Imagine the deepest crevice of the Pacific… where no spec of light ever reaches, and the sound, taste or smell is unfamiliar, incomprehensible and/or nonexistent to our natural senses. ‘Pitch’ does not even come close to describing this black, because it has joined hands with the unknown and the silent. Imagination becomes a foe when two of the five friendly senses cease to cooperate. And our lonely sixth sense has no other choice but to surrender to the only plausible and possible impulse that is fear.
I admit I could not sit through more than 15 minutes of this (highly) “critically-acclaimed”, “one-of-a-kind”, a “milestone” of a movie called Black. It made me wonder about the meaning of black and its affinity to silence (or the lack of it, in this case). How silent is silence in the world of a child who cannot see, hear or speak? How comfortable is silence to a child whose sight and hearing have abandoned him? Or how friendly or fearful is silence for a child to whom the mystery of language has not been revealed? Tragically, this movie outright refuses to acknowledge the omnipresence of silence that engulfs the subject matter.
Based loosely (or rather set tightly) on the life of Helen Keller, here is a child burdened with triple disabilities of blindness, deafness and a severe speech impediment. The all-knowing, ever-perceptive teacher (played by the demi-God of Indian movie history, AB Baby “the one who does no wrong”) takes the child under his wing as an experimentation to his methodical teaching.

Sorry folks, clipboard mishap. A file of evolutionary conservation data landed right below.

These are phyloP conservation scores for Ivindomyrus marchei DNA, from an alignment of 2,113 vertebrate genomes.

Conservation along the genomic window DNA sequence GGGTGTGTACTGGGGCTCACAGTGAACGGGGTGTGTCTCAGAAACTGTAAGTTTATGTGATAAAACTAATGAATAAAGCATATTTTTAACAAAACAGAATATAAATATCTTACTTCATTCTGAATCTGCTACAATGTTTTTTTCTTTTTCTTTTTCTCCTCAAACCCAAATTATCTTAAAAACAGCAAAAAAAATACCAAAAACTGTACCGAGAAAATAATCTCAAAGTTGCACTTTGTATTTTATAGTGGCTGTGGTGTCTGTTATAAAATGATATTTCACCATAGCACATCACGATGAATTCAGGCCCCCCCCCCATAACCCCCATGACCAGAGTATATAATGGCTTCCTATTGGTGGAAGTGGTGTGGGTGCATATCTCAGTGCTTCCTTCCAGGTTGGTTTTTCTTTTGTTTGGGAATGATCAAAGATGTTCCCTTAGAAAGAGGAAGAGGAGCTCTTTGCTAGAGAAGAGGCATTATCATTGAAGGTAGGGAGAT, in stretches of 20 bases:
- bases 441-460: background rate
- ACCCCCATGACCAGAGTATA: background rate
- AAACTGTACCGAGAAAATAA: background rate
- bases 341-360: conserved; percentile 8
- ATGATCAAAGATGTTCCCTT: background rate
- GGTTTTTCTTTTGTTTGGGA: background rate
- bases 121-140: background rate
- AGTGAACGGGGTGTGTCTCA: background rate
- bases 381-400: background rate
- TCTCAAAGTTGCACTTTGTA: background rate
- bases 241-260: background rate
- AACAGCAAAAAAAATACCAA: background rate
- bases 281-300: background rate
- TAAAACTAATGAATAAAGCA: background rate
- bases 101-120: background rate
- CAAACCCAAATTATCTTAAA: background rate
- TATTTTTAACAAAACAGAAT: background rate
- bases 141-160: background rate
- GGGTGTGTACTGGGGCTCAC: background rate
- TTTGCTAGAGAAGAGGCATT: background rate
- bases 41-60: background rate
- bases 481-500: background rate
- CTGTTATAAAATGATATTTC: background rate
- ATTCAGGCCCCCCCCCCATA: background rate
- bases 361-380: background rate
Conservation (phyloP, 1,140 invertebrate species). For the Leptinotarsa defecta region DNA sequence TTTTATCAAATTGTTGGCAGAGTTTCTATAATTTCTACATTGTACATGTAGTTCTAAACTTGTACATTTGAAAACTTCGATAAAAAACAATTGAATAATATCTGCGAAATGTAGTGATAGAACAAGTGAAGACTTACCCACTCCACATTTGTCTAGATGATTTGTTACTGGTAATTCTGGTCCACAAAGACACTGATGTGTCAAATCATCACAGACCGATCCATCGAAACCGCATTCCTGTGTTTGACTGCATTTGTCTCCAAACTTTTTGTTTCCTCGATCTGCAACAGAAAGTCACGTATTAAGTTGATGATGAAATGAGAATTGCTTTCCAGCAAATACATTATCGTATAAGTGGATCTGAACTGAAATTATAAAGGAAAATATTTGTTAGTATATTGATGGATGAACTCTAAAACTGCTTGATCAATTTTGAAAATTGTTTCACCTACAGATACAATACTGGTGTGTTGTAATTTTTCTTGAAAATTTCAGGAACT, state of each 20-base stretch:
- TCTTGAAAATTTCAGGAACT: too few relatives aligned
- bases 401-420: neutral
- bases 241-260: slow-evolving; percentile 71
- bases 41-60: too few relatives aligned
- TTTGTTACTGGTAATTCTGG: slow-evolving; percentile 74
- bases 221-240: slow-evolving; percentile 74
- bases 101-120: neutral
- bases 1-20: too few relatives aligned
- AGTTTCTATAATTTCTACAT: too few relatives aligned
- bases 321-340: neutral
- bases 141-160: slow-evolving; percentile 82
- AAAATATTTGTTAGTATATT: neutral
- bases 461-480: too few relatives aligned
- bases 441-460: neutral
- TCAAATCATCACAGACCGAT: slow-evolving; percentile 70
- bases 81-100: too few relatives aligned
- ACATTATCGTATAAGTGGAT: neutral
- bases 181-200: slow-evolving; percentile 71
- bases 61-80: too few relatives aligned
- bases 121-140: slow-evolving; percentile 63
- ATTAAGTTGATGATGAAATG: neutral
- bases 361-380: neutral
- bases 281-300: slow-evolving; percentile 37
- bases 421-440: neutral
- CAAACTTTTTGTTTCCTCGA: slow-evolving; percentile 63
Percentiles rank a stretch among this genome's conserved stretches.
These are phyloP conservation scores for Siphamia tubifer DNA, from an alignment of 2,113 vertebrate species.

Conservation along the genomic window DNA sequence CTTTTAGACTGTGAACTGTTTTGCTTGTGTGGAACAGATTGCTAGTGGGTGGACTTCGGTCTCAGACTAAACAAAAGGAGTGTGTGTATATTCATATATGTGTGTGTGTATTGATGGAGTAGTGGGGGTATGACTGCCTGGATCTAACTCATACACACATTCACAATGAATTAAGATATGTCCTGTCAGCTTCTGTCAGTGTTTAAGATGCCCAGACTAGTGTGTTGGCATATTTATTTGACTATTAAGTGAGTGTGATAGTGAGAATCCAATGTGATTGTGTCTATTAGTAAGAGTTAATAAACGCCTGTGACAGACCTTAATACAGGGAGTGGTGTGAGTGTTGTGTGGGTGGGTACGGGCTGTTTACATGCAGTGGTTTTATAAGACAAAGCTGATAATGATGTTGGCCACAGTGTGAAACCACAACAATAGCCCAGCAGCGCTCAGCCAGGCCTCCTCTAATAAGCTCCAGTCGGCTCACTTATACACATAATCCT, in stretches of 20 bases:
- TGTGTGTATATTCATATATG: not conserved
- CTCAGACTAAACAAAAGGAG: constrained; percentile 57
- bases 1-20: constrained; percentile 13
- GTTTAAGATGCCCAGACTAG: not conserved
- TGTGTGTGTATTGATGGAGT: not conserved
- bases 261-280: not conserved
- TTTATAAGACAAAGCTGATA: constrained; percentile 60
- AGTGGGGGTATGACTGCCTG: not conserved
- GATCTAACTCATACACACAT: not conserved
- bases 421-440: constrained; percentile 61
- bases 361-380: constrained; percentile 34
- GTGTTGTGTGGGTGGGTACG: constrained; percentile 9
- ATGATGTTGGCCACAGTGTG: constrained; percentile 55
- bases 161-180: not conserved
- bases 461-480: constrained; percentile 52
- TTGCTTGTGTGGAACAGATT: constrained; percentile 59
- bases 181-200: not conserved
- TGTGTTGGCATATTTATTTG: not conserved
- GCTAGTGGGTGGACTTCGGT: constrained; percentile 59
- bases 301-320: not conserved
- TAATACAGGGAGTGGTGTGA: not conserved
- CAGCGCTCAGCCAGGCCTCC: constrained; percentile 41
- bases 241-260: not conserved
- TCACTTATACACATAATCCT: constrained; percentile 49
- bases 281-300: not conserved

The initial 15 minutes of high volume noise pollution was incurred by 15 minutes of high intensity melodrama and verbal diarrhoea between characters at play. I was amazed at the lack of logic behind all the rage, impatience and frustration of the teacher. His infuriated tirade at the child is often associated with vigorous shaking of the child out of her wits (borderline physical abuse?) as he lectures her on the virtues of table manners. The poor kid cannot even hear! (For the ignorant newbie to this genre, “high level of shrieking and noise-making is imperative for “BOND”-ing between characters in “desi” movies.)
While the rest of the audience ‘oohs’ and ‘aahs’ at the teacher’s dedication, and supposed wisdom, I tweedle my thumbs some more, and wonder if the intention behind all that noise and violence is highly noble. Did the director underestimate viewers’ intelligence to grasp the context, and thus felt the need to spell it all out (a raw insult not to be taken kindly)? Or has silence become a moot point (‘moo’ to some, ‘mute’ to others) in conversations and has lost its golden glory? I dearly hope it’s the first.
Admirably Black is true to its nature... hue and saturation… in the desolation, austerity, and skepticism of the affluent bourgeois family of the Victorian era… or in the monochromatic language of cinematography… beautiful, yet sombre. Yet there is more to blackness than the director wanted us to believe. One needs to fathom both the beauty and the dread of silence that encapsulates black, and understand how to connect with silence and make it less fearful.
Pleased with my analysis, I get up and turn the TV off to find solace in the darkness of the screen and the sudden quietness it ensured. Yes, black and silence can be synonymous. So, here’s a riddle… if black is silent, and silence is golden, then how golden is Black?